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  • Uber will pay an average settlement of just under $34,000 (R480,000) each to 56 current and former employees claiming sexual harassment.
  • It will also pay 485 female and minority engineers as part of a class-action claiming discrimination for pay disparity an average of $11,000  (R156,000) each.
  • This gives a total payout of roughly $7.2 million (R102 million)

Uber will have to pay out huge sums of money in settling a sexual harassment case with 56 current and former employees, as well as to 485 female and minority engineers claiming discrimination.

Each of the 56 claimants will receive $33,928.57 (roughly R480,000) on average , which works out to just under $1.9 million (R27 million) overall. In addition, the 56 are part of a wider class action consisting of 485 female and minority engineers claiming discrimination for pay disparity. Each of these claimants will receive an average of $11,000 (R156,000) each, giving a back-of-the-envelope estimate of just over $5.3 million (R75 million). Totted up, this gives a total payout of roughly $7.2 million (R102 million).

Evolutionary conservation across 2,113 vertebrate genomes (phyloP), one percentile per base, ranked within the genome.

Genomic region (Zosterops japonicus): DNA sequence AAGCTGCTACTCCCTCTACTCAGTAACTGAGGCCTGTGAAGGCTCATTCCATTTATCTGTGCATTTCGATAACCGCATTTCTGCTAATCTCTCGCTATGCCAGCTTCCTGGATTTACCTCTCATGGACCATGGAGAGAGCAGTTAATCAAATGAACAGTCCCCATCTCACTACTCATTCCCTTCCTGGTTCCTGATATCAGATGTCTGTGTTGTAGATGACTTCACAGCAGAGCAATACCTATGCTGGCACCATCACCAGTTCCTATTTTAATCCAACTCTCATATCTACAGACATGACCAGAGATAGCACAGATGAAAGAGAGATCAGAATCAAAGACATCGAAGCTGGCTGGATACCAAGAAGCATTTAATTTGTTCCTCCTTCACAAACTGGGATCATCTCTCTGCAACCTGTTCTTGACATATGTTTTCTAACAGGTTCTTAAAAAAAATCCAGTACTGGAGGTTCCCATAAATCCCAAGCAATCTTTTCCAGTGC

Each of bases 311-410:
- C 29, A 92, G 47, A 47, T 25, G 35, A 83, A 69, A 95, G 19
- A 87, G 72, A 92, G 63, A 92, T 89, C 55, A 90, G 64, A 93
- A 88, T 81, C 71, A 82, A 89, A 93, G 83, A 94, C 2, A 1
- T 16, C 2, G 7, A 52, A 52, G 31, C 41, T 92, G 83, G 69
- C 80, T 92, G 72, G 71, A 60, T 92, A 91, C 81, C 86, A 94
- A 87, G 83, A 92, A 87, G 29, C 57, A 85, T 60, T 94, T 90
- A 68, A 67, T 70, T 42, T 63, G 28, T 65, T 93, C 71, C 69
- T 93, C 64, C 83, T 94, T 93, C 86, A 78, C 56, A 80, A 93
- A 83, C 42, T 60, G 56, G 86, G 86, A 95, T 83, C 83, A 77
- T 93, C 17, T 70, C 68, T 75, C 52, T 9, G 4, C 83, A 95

The average settlement figures were first reported by Bloomberg citing documents submitted to a federal judge in Oakland, California on Monday.

READ: You could pay more than R500 if you vomit in an Uber in South Africa

Before the payouts can happen the settlement requires court approval, which is due in November, and the claimants still have the right to object.

"We agree with the plaintiff's motion which states that 'the class has responded extremely favourably to the settlement' with amounts that are 'fair, reasonable, and adequate," an Uber spokesperson told Business Insider. 

The lawyer for the class action, Jahan Sagafi, told the BBC that once the settlement is approved, "we can pay class members for these discrimination and harassment claims and begin the three-year effort to monitor Uber's implementation of the HR improvements."

This is the latest chapter in a string of stories about discrimination at Uber. The ride-hailing company's head of HR resigned in July after an internal investigation revealed accusations that she systematically dismissed complaints of racial discrimination.

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